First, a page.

GHANIM ALNAJJAR, Independent Expert on the situation of Human Rights in Somalia, said that at the time of his last briefing of the Council in September 2006, the situation had been bad. But, almost nine months later, the situation of human rights in Somalia appeared to be much worse. With regard to some key human rights issues in the south and central regions of Somalia, there had been widespread reports of indiscriminate artillery fire in several fierce battles which had taken place in Mogadishu between December 2006 and April 2007. The wounded had been prevented from fleeing or from receiving humanitarian assistance and protection, and urgent deliveries or food aid and other humanitarian assistance were hampered or blocked. It was estimated that thousands of people had been killed or injured in the period between December 2006 and April 2007. With regard to the internally displaced persons, the United Nations estimated that close to 400,000 people had fled Mogadishu between February and May of this year due to the fighting.
The Independent Expert highlighted that the figure of 400,000 people was in addition to the more than 400,000 internally displaced persons already scattered around Somalia. Internally displaced persons were subject to threats, intimidation, looting, assault and rape. Many were forced to live in crowded camps where there was a lack of water, food, sanitation, basic health services and shelter. Concerning the National Reconciliation Congress, it would be held in Mogadishu and some 1,325 delegates from within the country and the Somali Diaspora were expected to attend. The National Reconciliation Congress should be seen a positive first step within the broader framework of a reconciliation process for Somalia. On the question on human rights defenders, widespread harassment sometimes culminating in targeted killings of human rights defenders, journalists, humanitarian aid workers and public figures also continued.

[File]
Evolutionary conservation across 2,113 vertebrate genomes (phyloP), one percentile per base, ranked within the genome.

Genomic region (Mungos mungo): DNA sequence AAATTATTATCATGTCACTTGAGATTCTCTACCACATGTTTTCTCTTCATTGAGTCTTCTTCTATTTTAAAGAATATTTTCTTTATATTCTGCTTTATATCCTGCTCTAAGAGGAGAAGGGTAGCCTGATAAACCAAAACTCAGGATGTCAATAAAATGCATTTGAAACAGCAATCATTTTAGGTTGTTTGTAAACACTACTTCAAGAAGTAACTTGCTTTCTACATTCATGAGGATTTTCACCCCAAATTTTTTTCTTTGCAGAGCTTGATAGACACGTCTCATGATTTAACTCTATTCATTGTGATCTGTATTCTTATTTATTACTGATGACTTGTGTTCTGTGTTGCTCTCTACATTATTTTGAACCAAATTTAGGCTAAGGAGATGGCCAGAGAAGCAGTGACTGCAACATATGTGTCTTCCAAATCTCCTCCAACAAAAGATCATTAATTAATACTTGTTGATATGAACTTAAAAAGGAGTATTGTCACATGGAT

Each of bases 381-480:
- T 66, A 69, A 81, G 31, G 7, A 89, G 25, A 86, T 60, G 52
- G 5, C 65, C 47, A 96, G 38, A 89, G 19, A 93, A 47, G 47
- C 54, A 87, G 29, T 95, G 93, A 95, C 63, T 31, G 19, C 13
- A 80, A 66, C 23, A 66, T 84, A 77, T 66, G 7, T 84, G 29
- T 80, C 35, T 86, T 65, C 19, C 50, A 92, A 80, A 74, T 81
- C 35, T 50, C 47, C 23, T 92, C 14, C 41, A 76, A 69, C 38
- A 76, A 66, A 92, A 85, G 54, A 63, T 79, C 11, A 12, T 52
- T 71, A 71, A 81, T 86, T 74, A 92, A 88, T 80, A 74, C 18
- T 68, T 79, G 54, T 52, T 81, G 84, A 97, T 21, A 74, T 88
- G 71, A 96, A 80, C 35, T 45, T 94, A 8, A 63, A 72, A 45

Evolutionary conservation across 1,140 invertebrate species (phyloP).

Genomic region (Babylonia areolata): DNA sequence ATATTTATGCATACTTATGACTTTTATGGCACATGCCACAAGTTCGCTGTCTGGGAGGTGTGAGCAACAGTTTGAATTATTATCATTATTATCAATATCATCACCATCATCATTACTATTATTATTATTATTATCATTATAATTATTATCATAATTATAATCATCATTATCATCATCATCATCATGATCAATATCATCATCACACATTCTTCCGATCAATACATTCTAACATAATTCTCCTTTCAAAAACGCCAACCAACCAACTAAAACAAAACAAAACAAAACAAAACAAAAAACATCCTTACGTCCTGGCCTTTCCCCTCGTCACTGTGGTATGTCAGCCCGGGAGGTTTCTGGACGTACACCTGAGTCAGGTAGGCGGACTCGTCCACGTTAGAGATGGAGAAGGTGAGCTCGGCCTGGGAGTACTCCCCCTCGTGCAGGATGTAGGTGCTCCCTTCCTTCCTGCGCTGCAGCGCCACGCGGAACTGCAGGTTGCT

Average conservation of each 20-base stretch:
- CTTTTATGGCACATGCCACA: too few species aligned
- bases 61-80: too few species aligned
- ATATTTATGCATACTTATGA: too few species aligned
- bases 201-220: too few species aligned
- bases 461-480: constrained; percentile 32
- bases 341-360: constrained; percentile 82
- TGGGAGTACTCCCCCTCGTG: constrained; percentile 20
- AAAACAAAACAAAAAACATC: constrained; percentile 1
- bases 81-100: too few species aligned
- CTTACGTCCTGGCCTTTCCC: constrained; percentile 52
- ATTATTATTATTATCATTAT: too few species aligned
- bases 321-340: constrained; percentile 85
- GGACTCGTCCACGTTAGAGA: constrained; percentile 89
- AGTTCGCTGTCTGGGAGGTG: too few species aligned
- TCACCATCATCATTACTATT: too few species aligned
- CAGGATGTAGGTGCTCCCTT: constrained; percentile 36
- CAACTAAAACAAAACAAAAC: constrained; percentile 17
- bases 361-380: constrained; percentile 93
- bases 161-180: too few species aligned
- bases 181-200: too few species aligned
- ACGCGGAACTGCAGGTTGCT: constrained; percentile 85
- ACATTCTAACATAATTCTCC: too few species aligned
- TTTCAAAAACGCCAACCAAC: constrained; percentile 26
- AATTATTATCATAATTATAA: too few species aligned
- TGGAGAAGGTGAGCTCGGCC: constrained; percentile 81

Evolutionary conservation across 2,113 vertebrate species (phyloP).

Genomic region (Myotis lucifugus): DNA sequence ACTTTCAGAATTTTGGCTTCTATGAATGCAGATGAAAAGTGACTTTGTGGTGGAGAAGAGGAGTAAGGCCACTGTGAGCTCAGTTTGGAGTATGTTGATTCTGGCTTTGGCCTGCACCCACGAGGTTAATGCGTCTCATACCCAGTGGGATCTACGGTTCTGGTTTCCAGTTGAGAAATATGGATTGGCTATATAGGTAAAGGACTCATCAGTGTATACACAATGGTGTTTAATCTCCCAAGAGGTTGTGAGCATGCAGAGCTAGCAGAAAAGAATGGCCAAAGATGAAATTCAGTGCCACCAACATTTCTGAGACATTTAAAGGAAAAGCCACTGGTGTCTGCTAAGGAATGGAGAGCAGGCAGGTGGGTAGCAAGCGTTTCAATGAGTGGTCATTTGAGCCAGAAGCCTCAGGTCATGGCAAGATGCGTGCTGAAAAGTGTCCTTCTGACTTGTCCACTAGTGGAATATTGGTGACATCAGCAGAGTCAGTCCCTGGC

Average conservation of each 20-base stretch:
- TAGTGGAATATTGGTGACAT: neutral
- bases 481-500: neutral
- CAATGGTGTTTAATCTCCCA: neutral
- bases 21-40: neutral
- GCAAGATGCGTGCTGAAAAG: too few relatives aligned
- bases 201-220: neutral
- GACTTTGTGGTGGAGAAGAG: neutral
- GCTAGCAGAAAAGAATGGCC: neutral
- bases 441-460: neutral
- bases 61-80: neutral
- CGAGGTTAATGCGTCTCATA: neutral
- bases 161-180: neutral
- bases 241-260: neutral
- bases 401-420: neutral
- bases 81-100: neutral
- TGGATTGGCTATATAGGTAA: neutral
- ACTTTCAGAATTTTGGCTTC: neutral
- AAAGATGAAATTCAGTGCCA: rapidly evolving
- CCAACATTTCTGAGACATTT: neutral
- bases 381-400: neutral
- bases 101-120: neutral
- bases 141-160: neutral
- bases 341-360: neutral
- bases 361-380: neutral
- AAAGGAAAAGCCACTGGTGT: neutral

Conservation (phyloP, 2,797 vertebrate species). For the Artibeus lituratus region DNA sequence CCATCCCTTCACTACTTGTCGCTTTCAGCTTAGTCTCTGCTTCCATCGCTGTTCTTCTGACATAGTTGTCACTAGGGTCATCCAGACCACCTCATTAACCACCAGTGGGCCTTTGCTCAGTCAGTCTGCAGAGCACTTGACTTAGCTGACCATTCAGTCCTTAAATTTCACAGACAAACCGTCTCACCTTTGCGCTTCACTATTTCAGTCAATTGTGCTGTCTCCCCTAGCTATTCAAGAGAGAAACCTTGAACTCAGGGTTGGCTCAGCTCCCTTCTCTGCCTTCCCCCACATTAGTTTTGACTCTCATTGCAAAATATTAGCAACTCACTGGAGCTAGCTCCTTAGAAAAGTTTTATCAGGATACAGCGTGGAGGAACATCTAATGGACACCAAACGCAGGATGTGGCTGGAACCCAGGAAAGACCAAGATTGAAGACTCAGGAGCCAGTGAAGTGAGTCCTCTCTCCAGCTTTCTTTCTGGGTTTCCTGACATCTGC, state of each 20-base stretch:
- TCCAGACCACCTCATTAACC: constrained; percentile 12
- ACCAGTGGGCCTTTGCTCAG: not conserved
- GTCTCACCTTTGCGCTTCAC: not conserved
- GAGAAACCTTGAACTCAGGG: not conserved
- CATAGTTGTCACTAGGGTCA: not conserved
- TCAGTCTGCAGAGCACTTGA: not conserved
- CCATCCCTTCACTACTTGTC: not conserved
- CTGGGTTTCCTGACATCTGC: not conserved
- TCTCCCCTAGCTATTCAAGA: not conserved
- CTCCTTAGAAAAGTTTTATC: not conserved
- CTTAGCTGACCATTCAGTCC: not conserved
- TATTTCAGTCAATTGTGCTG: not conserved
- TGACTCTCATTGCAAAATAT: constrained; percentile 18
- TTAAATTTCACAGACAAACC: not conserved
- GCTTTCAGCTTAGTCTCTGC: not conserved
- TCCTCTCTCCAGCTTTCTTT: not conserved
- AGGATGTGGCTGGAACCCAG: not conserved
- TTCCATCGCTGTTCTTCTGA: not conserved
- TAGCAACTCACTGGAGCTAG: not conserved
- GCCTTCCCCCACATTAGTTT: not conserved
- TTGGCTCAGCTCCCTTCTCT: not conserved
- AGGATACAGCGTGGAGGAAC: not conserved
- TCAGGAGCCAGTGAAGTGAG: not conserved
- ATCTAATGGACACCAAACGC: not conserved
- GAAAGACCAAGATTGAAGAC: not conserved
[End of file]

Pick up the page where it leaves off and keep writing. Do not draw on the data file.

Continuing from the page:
With regard to sexual and gender-based violence, the Independent Expert said it was clear that the violence of the past months and the deteriorating security situation were having further detrimental consequences for the protection of women and girls. According to UNICEF, children featured prominently in recent fighting as active combatants, which was completely unacceptable. The recent fighting had also severely affected school enrolment. The situation of economic, social and cultural rights was still of grave concern. The international community was strongly urged to support Somali leaders and civil society in the critical human rights work that must occur if peace and security were to prevail in Somalia. Regarding some recommendations, the United Nations should, among others, encourage greater support to the Transitional Federal Institutions and must press those institutions to provide protection to the Somali population. The United Nations and the Somali authorities must also increase their efforts to address the immediate human needs and protect the human rights of the hundreds and thousands of internally displaced persons scattered across Somalia.
Interactive Dialogue on the Situation of Human Rights in Somalia
ANKE KONRAD ( Germany ), speaking on behalf of the European Union , said that the European Union supported the mandate of the Independent Expert on human rights in Somalia, and deplored the recent fighting in Mogadishu that had caused the deaths of many among the civilian population. The European Union urged all parties to the conflict to commit to an end to hostilities and to return to peace. In view of the humanitarian crisis unfolding and renewed conflicts in various areas, torrential rains and flooding, what measures did the Independent Expert suggest in order to improve the situation, and what could be done to ensure humanitarian access to all in need? Many internally displaced persons were now being evicted from their neighborhoods in order to give way to public institutions; how could their rights be safeguarded? Also, how did the Independent Expert think that women and girls could enhance their situation, and how could human rights be implemented in the judicial context considering that there were a range of different laws in effect?